Friday, September 21, 2012

App Review: StoryLines for Schools

The original vocab word was "shackle."
One spring when I was teaching ESL in a Texas district, we had what felt like a dozen tornado watches. Each time the sirens went off, I'd be responsible for keeping my students silent. We'd kneel on the floor and cover our heads with textbooks for long enough for my Vice Principal to check us off her list.

Unfortunately, the VP had a couple dozen other classes to check. Desperate to avoid the chaos that naturally follows bored kids, I tried a few practice activities.  No go; the students were indignant about doing schoolwork while on the floor. Finally, I tried the Telephone Game.

My students were from all over the world and had never heard of the game.We giggled as we whispered our sentence from ear to ear. I was proud knowing that they were getting feedback on their pronunciation and that we were under control...until everyone busted up laughing when the last person said what she had heard: "I am a student learning English" had become "I see eggs and nurse."

StoryLines for Schools is a combination of the Telephone Game and Pictionary. Like my classroom game, it is silly fun with some fun practice built in.  The silly way to play is easy, and I actually think this would be a fun activity for English Language Learners in particular (though we play it at home and we are pretty good at English).  Student A writes a sentence or chooses an idiom. The iPad is passed to the next student. Student B sees the idiom or sentence and draws a representation of it.  iPad is passed again and Student C writes what he thinks he sees.

Another way to play is to have the students write in their vocab words, or they can build general word skills by choosing from elementary, intermediate, or SAT vocab. This would be a really fun "station" game and a fun time killer after tests or when you're saying, ducking and covering.
  • Does it do what it says it'll do? Yep. Low expectations: "A game of telephone with pictures." check.
  • Does it solve a current problem in the classroom?  Ok, not really.
  • Does it create a new opportunity in the classroom?  Ok, not really, either. You could do the silly way with paper. But a kid could practice SAT words in a small group -- it's a fun idea to think of what "stations" could look like for older kids. I know my ESL kids liked them a lot.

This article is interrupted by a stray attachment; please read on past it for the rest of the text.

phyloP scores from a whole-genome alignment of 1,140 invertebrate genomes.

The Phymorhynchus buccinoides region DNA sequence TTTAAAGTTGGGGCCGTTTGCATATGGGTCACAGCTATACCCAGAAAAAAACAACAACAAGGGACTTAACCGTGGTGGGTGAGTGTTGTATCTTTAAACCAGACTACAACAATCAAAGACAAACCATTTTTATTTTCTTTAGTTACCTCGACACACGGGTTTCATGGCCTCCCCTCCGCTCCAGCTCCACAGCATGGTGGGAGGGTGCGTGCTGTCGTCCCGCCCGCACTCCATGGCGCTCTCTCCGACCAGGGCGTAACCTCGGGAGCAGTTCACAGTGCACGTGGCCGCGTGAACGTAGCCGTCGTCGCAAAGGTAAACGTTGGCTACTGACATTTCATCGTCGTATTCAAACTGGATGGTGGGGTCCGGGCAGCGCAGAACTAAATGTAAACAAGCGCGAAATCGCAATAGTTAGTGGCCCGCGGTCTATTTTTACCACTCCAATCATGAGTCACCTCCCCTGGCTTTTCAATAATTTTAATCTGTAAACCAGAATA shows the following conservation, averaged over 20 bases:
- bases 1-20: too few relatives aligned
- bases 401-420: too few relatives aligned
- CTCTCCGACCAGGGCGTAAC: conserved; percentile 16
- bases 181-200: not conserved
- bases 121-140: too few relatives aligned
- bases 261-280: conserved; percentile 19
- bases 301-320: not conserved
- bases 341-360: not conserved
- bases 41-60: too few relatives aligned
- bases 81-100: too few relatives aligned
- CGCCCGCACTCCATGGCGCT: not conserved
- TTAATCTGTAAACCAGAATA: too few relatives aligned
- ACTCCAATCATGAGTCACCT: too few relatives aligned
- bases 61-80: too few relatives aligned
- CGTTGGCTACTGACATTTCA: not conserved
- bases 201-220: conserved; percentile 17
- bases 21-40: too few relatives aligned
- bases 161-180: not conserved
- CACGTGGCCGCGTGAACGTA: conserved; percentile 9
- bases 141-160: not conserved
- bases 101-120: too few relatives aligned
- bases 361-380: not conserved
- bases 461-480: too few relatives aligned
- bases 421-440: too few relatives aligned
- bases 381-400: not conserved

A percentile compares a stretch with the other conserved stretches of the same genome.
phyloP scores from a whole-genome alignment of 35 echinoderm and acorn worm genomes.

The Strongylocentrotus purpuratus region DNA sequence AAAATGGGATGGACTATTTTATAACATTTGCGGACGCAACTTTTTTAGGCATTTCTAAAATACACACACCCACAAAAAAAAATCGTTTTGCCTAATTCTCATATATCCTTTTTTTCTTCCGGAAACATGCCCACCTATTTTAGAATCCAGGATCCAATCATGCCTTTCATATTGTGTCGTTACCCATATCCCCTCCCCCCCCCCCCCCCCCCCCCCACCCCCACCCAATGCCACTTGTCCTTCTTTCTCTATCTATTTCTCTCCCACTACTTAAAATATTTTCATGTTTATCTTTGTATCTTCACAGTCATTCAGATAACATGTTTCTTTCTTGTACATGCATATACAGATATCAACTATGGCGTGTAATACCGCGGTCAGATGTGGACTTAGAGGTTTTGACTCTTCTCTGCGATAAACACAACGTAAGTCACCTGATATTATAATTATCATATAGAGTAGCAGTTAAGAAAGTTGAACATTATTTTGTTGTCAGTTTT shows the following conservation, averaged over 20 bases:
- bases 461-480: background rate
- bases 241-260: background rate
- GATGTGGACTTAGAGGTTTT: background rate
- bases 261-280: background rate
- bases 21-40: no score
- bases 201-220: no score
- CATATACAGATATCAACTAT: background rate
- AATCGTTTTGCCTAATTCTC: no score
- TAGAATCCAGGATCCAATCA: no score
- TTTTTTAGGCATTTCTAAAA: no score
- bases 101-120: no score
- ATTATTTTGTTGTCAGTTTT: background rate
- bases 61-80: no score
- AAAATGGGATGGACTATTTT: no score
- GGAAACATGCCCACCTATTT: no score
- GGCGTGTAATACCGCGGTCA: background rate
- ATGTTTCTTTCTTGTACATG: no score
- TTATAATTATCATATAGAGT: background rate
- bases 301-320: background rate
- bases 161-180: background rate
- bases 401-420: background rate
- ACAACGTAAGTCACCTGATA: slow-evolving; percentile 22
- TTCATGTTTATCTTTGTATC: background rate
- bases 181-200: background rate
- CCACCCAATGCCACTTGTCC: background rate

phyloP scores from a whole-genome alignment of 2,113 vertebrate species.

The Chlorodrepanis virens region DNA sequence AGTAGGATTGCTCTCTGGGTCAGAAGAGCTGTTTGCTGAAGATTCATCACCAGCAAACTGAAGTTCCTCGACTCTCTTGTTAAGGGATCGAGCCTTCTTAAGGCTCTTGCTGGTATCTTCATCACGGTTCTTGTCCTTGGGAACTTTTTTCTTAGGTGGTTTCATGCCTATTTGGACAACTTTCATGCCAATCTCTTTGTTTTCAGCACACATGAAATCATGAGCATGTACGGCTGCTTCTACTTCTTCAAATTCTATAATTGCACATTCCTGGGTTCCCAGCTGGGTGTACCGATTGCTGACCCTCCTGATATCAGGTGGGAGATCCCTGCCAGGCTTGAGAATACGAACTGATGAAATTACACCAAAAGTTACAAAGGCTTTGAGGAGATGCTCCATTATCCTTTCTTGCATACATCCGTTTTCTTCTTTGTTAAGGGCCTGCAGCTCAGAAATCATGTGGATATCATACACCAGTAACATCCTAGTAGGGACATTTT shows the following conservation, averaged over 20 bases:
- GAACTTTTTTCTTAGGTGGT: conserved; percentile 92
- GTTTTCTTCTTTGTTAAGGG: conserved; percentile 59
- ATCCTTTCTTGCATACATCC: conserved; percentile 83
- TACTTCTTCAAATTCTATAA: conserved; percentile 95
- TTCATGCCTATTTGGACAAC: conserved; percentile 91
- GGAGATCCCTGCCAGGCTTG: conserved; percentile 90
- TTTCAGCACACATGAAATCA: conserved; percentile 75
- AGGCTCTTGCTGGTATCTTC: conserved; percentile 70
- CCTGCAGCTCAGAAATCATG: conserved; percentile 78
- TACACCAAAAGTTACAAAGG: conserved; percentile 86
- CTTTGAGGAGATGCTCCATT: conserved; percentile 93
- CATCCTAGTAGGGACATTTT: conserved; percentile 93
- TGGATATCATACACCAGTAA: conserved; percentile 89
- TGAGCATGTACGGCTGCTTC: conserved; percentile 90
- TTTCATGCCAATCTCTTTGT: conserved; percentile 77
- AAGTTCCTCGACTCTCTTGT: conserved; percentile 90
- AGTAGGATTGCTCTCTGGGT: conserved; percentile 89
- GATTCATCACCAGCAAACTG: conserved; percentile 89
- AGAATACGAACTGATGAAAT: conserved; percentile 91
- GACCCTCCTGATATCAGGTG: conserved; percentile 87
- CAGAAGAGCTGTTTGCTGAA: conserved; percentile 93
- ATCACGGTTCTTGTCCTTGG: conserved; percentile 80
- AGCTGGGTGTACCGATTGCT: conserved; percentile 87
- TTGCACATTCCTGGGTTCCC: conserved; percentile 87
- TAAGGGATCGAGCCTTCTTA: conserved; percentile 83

• Would Thomas Jefferson think it was cool?  Well, it does give students a higher-order-thinking way to practice vocabulary, and finding motivating ways to extend practice time on important things like words would've definitely floated TJ's boat.

App Review: Sushi Monster

Scholastic's Sushi Monster ate my family. One bite. I said, "I'm trying out this app" to a 40-year-old, a nine-year-old, and a seven-year-old, and each time the person disappeared into the land of sushi until forced to relinquish the iPad.

It's a simple game; I'm not sure how it manages to be so fun. The game teaches factoring and drills players on their multiplication and addition facts. To that end, the sushi monster sits in the middle of the table.

Players feed it plates of sushi with numbers on them that add up to or multiply to equal the number at the top of the screen. When players succeed, Sushi Monster gobbles up the sushi. When the number is wrong, Sushi Monster tosses the plates aside and grumbles monstrously.

Having missed multiplication lessons during my many moves, I count on my fingers and have to stop and think about what times what equals 121.  And I hate, hate, hate math speed drills.

But I loved this game: the speed, the silliness, the varying levels of difficulty. So let's give it the TJ Test:

  • Does it do what it says it'll do? Yep. It says it's a fun way to practice with number families, multiplication and addition, and so it does.
  • Does it solve a current problem in the classroom?  Yes. It uses kid-friendly wackiness to encourage repeated practice of core math fluency skills.
  • Does it create a new opportunity in the classroom?  Basically. With one iPad, this would be a fun game to have at a station. I would love to see this projected via a smartboard so kids (say, third graders) could move the plates themselves and the whole class could call out advice. In a one-to-one setting, students could use this as their practice time in support of units on these subjects.
  • Would Thomas Jefferson think it was cool? I wonder sometimes if that guy had a sense of humor, but as far as this kind of learning helping and not impeding a young genius? Yeah, I think it works.  TJ and his compatriots ...and almost every other educated person on the planet who wasn't educated in the US since the 60s...carried a lot of information via memorization. And they work hard to get that stuff in their brains. This is the same kind of work, but sillier. I like that.